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Re: PO4; organic vs inorganic
- To: <Aquatic-Plants at actwin_com>
- Subject: Re: PO4; organic vs inorganic
- From: Thomas Barr <tcbiii at earthlink_net>
- Date: Sun, 02 Dec 2001 14:15:01 -0800
- In-Reply-To: <200112022048.fB2Km5c17033 at actwin_com>
- User-Agent: Microsoft-Outlook-Express-Macintosh-Edition/5.02.2022
> From: Luca Specchio <lucky_luca at mclink_it>
> Subject: PO4 dosing and timing
> Hi folks,
> I know that some of you dose regularly some PO4 in your tanks, I'd like to
> ask you which is the quantity (daily dosage) you add , and when it's
> preferable to add it? during light period or during night?
> thanks! :-)
I think it's not too much of an issue when you add the PO4. As far as
dosing, 2-3 times a week is fine if you have low PO4 or high PO4 usage
rates. If you have been low on PO4 for sometime and add .3ppm it will be
gone very quickly(less than a day).
Perhaps the best PO4 source is KH2PO4 since it also supplies the K and is
cheap. This is the standard I use for this.
As far as an amount each time? Well that would depend on your target level.
Some want to try to stay at .2ppm (I don't think that's the best approach)
some want to stay at .5ppm, some 1.0ppm some even higher. I see little gain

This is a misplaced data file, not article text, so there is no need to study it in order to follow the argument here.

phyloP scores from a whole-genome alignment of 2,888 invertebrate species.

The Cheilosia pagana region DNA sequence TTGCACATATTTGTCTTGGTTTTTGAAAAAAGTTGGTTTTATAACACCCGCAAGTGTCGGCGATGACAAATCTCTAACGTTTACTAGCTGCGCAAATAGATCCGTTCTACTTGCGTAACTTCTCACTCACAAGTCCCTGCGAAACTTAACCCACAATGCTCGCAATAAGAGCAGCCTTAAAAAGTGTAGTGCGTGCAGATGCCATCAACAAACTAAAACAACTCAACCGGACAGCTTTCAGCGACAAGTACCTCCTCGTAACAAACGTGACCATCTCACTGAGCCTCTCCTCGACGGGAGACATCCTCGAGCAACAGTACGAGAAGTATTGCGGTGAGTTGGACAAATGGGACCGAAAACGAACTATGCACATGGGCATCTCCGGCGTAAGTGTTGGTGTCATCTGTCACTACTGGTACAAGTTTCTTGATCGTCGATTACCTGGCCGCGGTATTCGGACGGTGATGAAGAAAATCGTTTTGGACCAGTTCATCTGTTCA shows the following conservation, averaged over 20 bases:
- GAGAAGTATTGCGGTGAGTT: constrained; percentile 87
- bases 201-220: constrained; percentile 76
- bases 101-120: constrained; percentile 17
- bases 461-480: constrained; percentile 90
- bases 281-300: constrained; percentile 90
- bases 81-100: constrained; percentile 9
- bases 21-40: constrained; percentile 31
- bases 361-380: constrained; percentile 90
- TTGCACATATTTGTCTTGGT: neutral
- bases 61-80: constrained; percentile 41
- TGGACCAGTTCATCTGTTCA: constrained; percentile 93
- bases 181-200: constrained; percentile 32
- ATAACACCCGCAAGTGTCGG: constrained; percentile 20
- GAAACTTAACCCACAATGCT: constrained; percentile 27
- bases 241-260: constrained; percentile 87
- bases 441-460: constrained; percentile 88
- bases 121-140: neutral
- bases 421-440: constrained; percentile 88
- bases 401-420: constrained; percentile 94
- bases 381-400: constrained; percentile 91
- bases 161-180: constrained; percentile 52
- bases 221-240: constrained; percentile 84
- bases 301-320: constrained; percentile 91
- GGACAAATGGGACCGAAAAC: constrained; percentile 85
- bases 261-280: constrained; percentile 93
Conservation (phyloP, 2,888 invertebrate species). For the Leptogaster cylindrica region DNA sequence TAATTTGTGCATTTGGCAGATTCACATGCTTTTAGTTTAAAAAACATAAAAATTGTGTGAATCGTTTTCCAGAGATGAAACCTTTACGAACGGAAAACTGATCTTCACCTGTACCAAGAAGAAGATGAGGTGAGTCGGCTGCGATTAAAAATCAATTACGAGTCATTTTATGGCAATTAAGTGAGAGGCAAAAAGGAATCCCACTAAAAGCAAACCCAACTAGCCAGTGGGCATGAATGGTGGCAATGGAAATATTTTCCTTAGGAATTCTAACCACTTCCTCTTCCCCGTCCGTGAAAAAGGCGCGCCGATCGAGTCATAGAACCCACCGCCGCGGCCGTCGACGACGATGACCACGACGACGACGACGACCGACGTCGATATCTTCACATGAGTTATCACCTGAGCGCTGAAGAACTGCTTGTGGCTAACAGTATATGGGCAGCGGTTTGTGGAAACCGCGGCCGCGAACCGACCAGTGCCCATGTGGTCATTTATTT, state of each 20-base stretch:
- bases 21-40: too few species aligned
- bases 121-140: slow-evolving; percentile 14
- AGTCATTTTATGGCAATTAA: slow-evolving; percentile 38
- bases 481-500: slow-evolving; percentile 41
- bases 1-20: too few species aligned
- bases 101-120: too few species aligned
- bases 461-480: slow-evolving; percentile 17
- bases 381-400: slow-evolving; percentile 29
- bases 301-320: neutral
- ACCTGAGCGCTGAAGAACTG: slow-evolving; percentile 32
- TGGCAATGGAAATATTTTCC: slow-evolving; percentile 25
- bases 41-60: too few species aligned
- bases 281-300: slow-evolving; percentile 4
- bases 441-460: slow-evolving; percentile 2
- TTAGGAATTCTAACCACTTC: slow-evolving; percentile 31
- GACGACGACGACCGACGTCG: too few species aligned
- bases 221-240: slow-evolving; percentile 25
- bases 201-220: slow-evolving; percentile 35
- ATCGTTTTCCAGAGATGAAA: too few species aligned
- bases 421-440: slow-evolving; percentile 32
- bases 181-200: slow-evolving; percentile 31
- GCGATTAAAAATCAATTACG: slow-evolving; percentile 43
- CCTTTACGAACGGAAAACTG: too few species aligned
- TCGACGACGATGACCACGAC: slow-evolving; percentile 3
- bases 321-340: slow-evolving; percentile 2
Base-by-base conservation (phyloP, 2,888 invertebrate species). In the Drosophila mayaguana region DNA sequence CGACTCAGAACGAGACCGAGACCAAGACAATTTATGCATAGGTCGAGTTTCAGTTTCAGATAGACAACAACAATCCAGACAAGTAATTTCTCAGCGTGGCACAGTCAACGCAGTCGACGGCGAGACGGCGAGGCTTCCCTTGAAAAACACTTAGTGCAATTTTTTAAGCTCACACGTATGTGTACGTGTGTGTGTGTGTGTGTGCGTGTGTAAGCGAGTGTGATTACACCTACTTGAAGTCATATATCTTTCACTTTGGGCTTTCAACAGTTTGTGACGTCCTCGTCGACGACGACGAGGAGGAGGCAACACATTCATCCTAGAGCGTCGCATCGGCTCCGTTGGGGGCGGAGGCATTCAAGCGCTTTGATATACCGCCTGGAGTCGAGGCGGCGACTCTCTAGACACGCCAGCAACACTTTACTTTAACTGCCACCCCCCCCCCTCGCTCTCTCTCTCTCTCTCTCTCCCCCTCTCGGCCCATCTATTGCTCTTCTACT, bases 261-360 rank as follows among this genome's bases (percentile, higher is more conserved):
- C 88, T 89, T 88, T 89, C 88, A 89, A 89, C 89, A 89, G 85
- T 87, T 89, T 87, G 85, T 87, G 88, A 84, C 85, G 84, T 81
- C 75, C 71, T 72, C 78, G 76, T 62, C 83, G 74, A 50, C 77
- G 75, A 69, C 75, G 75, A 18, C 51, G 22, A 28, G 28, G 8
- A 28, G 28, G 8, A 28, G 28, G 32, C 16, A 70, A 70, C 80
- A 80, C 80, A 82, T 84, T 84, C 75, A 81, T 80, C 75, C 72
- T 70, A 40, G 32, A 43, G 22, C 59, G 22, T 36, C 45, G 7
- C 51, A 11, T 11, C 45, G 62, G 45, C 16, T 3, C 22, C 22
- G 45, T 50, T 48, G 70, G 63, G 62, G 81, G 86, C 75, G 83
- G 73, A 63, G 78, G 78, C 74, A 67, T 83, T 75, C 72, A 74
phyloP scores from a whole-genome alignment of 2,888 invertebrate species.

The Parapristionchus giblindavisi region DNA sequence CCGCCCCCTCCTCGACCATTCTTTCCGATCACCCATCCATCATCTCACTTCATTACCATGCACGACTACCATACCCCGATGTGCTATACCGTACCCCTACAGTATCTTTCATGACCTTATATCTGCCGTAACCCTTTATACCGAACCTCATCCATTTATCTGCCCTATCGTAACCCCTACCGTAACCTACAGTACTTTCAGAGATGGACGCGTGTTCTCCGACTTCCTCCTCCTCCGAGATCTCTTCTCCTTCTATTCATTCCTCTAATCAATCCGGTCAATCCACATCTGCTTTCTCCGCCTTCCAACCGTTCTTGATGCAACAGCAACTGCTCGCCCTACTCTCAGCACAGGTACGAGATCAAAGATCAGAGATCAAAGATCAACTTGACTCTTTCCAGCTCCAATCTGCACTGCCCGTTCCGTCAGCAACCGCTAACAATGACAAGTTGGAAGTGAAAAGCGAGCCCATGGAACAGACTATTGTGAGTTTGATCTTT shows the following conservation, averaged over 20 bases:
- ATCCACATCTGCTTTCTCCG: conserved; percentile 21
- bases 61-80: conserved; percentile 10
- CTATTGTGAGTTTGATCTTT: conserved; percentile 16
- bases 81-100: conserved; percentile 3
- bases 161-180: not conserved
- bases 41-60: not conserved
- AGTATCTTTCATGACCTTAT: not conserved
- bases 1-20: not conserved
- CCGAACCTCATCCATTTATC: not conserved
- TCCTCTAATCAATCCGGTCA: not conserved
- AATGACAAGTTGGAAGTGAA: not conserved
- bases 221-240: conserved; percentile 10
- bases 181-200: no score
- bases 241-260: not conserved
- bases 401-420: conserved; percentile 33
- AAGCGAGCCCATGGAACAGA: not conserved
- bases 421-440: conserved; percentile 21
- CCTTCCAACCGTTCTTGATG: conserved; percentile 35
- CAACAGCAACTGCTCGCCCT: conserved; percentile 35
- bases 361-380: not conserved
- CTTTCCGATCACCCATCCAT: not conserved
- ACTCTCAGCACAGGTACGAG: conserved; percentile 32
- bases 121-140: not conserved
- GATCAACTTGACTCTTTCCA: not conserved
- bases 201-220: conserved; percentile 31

to go beyond 1.2ppm or so. I also do not see algae beyond 1.6ppm or so.
But this addition can go sour rather fast if your CO2 is poor or if you have
high NO3's etc.
You can test your tank directly by adding tiny amounts and test(within 10-20
minutes). You can add it by taking a certain amount(let's say the size of a
pea) by certain water volume to yield a ppm range. A 1/2 a Pea's worth is
enough for a 75 gallon(284 liter tank) added 2x to 3 x a week.
It's worth noting that organic bound PO4 may be also tested. Whether this is
available to the plants more than the algae is another issue. Plants do
prefer inorganic forms of NO3 and PO4 from what I've read. How fastb the
tank cycles between breaking down the organic forms into their organic forms
plays some role.
What's that mean? Well a big filter may help a lot. Your test kit may tell
you that you have lots of PO4 but much less is available to the plants than
you think there is (giving you high PO4 readings). NO3 may break down from
one form to another much faster than PO4. Maybe not. But it might......I'll
stick with adding inorganic to keep things simple.